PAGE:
"I've never been so sure of something in my life," Martin Jr. said. "He is a classic inside-out hitter, a Derek Jeter type, who really gets inside the ball and makes a lot of solid contact. That's what I tell people, he's Jason Varitek behind the plate and he's Derek Jeter as a hitter, and I really believe that."
HOLY HOT HANNAH!!!! PART JASON VARITEK, PART DEREK JETER????
CUE THE MUSIC FELLAS, I'M CONVINCED!!!!
Eagle Baseball Club Recommended Reading List for Baseball & Softball Excellence
- 52 Week Baseball Training by Gene Coleman
- Advanced Fitness Assessment and Exercise Prescription by Vivian Heyward
- Athletic Body in Balance by Gray Cook
- Athletic Development by Vern Gambetta
- Complete Conditioning for Baseball by Steve Tamborra
- Expert Performance in Sports by Starkes and Ericsson
- Measurement & Evaluation in Human Performance by Morrow, Jackson, Disch & Mood
- Norms for Fitness, Performance and Health by Jay Hoffman
- Sports Speed - 3rd Edition by George Dintiman & Robert Ward
- Sports Talent by Jim Brown
- The Softball Coaching Bible by National Fastpitch Coaching Association
- Total Training for Young Champions by Tudor Bompa
Eagle Baseball Club Recommended Products List
- Baseball Success Secrets by Dr. Tom Hanson
- Keep Your Eye on the Ball: The Science and Folklore of Baseball by Robert G. Watts and A. Terry Bahill
- Mindset: The New Psychology for Success by Dr. Carol Dweck
- Talent is Overrated by Geoff Colvin
- The Genius in all of Us by David Shenk
- The Talent Code by Daniel Coyle
Giants Top Minor League Prospects
- 1. Tyler Beede 6-4, 215 RHP from Vanderbilt projects as top of the rotation starter when he works out his command/control issues. When he misses, he misses by a bunch.
- 2. Chris Shaw 6-3. 230 1B Lefty power bat, limited defensively to 1B, Matt Adams comp?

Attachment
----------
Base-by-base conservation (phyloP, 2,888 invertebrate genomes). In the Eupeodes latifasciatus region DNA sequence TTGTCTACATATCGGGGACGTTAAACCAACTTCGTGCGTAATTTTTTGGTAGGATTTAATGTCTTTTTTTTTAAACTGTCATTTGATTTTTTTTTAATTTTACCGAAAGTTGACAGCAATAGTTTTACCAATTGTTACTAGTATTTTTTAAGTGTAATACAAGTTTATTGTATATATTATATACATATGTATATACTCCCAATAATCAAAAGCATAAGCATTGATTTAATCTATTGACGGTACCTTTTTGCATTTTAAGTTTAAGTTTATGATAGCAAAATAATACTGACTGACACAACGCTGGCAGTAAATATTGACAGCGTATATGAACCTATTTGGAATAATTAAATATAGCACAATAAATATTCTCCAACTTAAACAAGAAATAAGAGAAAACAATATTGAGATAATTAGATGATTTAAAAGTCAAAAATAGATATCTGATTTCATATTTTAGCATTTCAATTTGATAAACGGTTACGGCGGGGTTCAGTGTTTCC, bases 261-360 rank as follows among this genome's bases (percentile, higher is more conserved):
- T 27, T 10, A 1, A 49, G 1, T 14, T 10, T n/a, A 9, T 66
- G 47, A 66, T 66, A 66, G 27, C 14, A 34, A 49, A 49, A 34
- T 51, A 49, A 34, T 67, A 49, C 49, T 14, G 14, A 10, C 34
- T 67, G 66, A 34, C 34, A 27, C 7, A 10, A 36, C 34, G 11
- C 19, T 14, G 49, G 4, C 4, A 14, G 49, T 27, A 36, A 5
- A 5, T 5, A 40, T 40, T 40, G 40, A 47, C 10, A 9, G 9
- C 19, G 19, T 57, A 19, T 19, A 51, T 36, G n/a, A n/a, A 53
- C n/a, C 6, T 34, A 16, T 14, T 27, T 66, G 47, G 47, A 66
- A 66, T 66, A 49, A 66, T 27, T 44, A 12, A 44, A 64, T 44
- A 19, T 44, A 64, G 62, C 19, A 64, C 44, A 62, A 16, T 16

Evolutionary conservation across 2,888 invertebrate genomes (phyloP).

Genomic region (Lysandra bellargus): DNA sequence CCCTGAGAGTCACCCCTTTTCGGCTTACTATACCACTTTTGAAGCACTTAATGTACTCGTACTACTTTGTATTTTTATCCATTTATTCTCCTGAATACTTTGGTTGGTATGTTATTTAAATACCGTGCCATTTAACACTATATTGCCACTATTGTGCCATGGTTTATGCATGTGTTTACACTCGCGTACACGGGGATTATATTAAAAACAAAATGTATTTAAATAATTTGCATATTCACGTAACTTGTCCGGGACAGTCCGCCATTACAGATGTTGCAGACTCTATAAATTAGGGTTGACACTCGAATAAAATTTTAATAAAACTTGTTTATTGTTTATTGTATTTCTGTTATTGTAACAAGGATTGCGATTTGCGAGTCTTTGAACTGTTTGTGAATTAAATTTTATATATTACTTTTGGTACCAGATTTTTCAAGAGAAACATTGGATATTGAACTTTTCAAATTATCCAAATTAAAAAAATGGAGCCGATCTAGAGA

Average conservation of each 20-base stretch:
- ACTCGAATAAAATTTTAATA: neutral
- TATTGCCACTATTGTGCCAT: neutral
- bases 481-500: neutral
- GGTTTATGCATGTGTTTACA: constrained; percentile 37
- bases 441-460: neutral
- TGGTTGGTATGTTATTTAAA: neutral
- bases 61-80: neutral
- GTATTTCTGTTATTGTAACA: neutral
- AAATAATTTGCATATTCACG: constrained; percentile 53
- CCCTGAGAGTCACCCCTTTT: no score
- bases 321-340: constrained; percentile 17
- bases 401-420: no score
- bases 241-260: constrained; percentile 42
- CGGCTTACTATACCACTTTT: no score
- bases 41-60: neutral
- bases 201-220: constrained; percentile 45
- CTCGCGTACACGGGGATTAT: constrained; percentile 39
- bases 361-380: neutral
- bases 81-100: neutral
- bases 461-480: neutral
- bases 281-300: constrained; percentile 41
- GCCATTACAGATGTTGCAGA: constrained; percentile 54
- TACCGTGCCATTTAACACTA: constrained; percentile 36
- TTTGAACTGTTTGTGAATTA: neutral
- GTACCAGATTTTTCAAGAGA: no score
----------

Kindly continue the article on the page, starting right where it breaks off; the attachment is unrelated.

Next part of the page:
- 3. Bryan Reynolds 6-2, 210 OF Switch hitter with average speed and polished hitting approach. Fits Giants mold of high-floor, low-ceiling prospects.
- 4. Stephen Duggar 6-1, 170 CF Another toolsy, under-achieving OF in the Gary Brown mold, hoping for better results.
- 5. Sandro Fabian 6-0, 180 OF Dominican signee from 2014, shows some pop in his bat. Below average arm and lack of speed should push him towards LF.
- 6. Aramis Garcia 6-2, 220 C from Florida INTL projects as a good bat behind the dish with enough defensive skill to play there long-term
- 7. Heliot Ramos 6-2, 185 OF Potential high-ceiling player the Giants have been looking for. Great bat speed, early returns were impressive.
- 8. Garrett Williams 6-1, 205 LHP Former Oklahoma standout, Giants prototype, low-ceiling, high-floor prospect.
- 9. Heath Quinn 6-2, 190 OF Strong hitter, makes contact with improving approach at the plate. Returns from hamate bone injury.
- 10. Seth Corry 6-2 195 LHP Highly regard HS pick. Was mentioned as possible chip in high profile trades.
- 11. Jacob Gonzalez 6-3, 190 3B Good pedigree, impressive bat for HS prospect.
- 12. C.J. Hinojosa 5-10, 175 SS Scrappy IF prospect in the mold of Kelby Tomlinson, just gets it done.
- 13. Shaun Anderson 6-4, 225 RHP Large frame, 3.36 K/BB rate. Can start or relieve
- 14. Garett Cave 6-4, 200 RHP He misses a lot of bats and at times, the plate. 13 K/9 an 5 B/9. Wild thing.
2018 MLB Draft - Top National HS Players
- 1. Ethan Hankins 6-6, 215 RHP Forsyth Central HS (GA) Mi 90's FB tops at 96-98, plus breaking ball. Vanderbilt commit.
- 2. Kumar Rocker 6-5, 250 RHP North Oconee HS (GA) Heavy 98 FB, sharp mid 90's slider. Vanderbilt commit.
- 3. Matthew Liberatore 6-5, 200 LHP Mountain Ridge HS (AZ) High 3/4 arm slot, 91-93 FB tops at 95, with good feel for pitching. Arizona commit.
- 4. Slade Cecconi 6-4, 195 RHP Trinity Prep HS (FL) High 90's FB tops at 97, with mid 80's breaking ball. Miami commit.
- 5. Carter Stewart 6-6, 200 RHP Eau Galle HS (FL) Highest spin rate breaking ball in draft. Mississippi State commit.
- 6. Luke Bartnicki 6-3, 210 LHP Walton HS (GA) Low 90's FB with command, workable slider. Georgia Tech commit.
2018 Top MLB College Draft Prospects
- 1. Brady Singer 6-5, 200 RHP Florida Sergio Romo-esque slider from whippy low 3/4 arm slot. Mid 90's FB, sharp slider and change-up. 3.4 K/BB rate.
- 2. Casey Mize 6-3, 210 RHP Auburn Forearm issues, 96 FB with split/slider mix, 6.2 K/BB ratio.
- 3. Logan Gilbert 6-6, 205 RHP Stetson Loose arm action, 3 pitch mix, 93-96 FB 3.2 K/BB.
- 4. Ryan Rollison 6-3, 200 LHP Mississippi Smooth delivery from 3/4 arm slot, 89-93 FB tops at 94/95. Late 1st, early 2nd rounder. 2.8 K/BB rate.
- 5. Shane McClanahan 6-1, 175 LHP South Florida Thin build, 3/4 arm slot, tall and fall delivery. 93/96 FB range. 3.0 K/BB rate.